The University of Ngaoundéré is a public university located in Ngaoundéré, Adamawa Region in Cameroon. It was established on 19 January 1993 by Presidential decree; the university was created by the Presidential Decree of 19 January 1993 transforming the Ngaoundere University Centre into a statutory State owned university. Made up of two professional schools and four faculties, the institution today has four professional schools and faculties with an estimated 30,000 student population and welcomes students from all regions of Cameroon and neighbouring countries in the sub-region like Chad and the Central African Republic; the Board of Directors is the supreme body of the university, which ensures the implementation of the development plan of the University as defined by the Council of Higher Education and Scientific and Technical Research and approved by the President of the Republic of Cameroon. The University of Ngaoundéré is guided administratively and academically by a rector, appointed by presidential decree.

The rector chairs the university council, the competent authority in the academic and scientific field. He is assisted at the administrative level by the central government consisting of a secretary-general, three vice-presidents and four administrative units. Faculty of Arts Letters and Human Sciences English Department Department of Anthropology and Sociology Department of Arts Department of French Department of Geography Department of History Department of Arabic Language and Civilization Department of Linguistics and African languages. Faculty of Science Department of Physics Department of Mathematics and Computer Science Department of Biological Sciences Department of Earth Sciences Department of Chemistry Department of Environmental Sciences Health Sciences and Biomedical Sciences Faculty of Economic Science and Management Department of Accountancy and Finance. Faculty of Law and Political Sciences Department of Public Law.

Wiper (malware)

A wiper is a class of malware whose intention is to wipe the hard drive of the computer it infects. A piece of malware referred to as "Wiper" was used in attacks against Iranian oil companies. In 2012, the International Telecommunication Union supplied Kaspersky Lab with hard drives damaged by Wiper for analysis. While a sample of the alleged malware could not be found, Kaspersky discovered traces of a separate piece of malware known as Flame; the Shamoon malware contained a disk wiping mechanism. The original variant overwrote files with portions of an image of a burning U. S. flag. The 2016 variant was nearly identical, except using an image of the body of Alan Kurdi instead. A wiping component was used as part of the malware employed by the Lazarus Group—a cybercrime group with alleged ties to North Korea, during the 2013 South Korea cyberattack, the 2014 Sony Pictures hack; the Sony hack utilized RawDisk. In 2017, computers in several countries—most prominently Ukraine, were infected by a variant of the Petya ransomware, modified to act as a wiper.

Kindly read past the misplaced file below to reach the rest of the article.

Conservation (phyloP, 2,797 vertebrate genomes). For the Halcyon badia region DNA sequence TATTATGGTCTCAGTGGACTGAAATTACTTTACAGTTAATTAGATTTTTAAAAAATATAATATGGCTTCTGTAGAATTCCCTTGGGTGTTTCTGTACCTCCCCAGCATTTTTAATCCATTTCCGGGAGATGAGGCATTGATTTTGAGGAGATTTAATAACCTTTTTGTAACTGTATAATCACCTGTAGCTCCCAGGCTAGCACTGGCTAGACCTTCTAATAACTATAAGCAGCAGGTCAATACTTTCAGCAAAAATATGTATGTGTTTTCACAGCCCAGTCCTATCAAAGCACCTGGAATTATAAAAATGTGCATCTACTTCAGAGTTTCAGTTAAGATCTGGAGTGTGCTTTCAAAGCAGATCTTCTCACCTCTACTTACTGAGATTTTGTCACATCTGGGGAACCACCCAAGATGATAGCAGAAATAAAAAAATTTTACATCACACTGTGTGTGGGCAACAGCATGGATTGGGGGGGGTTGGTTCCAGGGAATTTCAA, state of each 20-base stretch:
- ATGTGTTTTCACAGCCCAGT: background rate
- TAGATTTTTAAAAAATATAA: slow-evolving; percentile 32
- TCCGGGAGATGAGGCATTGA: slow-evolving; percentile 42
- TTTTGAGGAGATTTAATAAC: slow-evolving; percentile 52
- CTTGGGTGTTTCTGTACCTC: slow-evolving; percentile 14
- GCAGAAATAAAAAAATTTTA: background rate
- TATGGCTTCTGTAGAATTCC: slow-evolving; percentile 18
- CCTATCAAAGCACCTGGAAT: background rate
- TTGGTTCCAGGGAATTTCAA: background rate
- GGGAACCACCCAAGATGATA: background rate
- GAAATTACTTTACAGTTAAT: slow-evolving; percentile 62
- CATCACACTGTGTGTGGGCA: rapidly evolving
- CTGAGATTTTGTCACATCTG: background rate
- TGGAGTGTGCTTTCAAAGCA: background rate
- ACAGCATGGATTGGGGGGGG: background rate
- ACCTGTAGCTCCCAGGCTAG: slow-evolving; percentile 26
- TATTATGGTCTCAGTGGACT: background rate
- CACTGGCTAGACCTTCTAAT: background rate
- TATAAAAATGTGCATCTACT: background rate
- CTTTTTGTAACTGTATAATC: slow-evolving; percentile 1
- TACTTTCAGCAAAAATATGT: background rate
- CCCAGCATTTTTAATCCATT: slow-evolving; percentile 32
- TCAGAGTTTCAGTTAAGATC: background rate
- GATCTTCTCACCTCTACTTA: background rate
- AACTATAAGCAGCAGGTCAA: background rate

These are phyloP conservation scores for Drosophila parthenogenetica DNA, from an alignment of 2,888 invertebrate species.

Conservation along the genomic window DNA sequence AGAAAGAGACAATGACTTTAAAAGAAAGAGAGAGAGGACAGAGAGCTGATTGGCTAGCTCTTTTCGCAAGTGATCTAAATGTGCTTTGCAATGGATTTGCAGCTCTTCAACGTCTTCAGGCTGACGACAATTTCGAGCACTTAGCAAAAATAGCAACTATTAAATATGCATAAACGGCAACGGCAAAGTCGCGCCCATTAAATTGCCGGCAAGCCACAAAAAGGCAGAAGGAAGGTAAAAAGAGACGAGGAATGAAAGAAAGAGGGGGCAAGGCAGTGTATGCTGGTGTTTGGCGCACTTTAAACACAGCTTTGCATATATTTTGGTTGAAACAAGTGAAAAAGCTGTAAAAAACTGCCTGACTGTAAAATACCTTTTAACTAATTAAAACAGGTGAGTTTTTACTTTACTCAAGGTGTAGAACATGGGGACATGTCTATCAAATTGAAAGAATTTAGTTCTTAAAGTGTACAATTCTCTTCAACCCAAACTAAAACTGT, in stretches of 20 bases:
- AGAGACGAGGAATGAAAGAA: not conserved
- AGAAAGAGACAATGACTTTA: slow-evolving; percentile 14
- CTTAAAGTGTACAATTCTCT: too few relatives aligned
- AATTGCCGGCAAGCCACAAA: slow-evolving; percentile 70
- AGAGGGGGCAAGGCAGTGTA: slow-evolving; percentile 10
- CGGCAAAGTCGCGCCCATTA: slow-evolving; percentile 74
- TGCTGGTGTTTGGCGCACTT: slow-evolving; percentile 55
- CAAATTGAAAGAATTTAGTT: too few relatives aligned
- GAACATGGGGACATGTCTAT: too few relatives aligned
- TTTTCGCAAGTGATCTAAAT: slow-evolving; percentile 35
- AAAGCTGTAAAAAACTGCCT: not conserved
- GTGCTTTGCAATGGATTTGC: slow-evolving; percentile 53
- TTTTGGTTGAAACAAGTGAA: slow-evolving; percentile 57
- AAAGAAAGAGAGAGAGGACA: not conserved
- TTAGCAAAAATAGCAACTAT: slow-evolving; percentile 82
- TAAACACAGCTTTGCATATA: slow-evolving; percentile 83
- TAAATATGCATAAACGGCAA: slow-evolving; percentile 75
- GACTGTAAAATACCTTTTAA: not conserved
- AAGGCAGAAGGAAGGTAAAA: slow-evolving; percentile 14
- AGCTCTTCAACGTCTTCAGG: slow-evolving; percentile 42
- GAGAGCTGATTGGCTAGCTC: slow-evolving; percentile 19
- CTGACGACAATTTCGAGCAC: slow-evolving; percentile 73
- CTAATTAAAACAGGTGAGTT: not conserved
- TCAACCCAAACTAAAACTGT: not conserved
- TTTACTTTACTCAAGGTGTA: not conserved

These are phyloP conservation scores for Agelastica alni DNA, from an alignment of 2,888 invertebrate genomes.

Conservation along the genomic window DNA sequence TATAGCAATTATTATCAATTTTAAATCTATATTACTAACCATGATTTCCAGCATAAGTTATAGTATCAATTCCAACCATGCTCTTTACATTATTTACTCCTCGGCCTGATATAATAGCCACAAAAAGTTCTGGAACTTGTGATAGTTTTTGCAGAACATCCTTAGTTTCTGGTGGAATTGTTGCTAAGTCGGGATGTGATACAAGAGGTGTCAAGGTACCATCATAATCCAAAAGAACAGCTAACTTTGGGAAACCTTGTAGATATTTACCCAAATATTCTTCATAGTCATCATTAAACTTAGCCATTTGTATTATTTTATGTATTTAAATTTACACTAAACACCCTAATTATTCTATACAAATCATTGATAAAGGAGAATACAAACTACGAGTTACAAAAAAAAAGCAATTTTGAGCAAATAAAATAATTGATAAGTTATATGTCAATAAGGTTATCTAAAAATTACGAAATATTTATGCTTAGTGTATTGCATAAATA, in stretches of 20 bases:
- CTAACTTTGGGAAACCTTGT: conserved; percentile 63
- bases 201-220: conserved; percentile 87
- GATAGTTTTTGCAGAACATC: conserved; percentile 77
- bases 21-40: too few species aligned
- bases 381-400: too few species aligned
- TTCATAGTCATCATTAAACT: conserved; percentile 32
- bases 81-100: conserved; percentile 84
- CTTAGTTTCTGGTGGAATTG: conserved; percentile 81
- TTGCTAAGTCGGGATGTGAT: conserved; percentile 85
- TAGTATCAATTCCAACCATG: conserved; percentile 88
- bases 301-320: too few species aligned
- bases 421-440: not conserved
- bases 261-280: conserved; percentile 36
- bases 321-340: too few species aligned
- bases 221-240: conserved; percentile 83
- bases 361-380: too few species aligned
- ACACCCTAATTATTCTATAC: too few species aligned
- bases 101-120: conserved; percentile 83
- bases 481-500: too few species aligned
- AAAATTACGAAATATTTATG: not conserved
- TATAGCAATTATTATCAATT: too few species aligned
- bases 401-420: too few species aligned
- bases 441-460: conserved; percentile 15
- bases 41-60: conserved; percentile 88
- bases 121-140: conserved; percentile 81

The malware infects the master boot record with a payload that encrypts the internal file table of the NTFS file system. Although it still demanded a ransom, it was found that the code had been modified so that the payload could not revert its changes if the ransom were paid

Murder of Ryan Poston

On October 12, 2012, Ryan Carter Poston, an American attorney at law from Fort Mitchell, was shot to death by his girlfriend Shayna Hubers. After a trial in the Campbell County, circuit court, Hubers was convicted of murder on April 23, 2015, she was sentenced to 40 years in the Kentucky Department of Corrections on August 14, 2015 with parole eligibility after 34 years. On August 25, 2016, Hubers' conviction was overturned on appeal when one of the jurors in her murder trial was revealed to be a convicted felon. Hubers was convicted of murder during her second trial for the killing of Ryan Poston on August 29, 2018. On October 18, 2018 she was sentenced to life in prison with parole eligibility after 17 years, which makes her eligible for parole in 2035; the murder of Ryan Poston became national news, Hubers was compared to Jodi Arias. Ryan Carter Poston was born on December 30, 1982 in Fort Mitchell, Kentucky to Lisa Carter and Jay Poston, he had three younger sisters: Alison and Elizabeth Carter.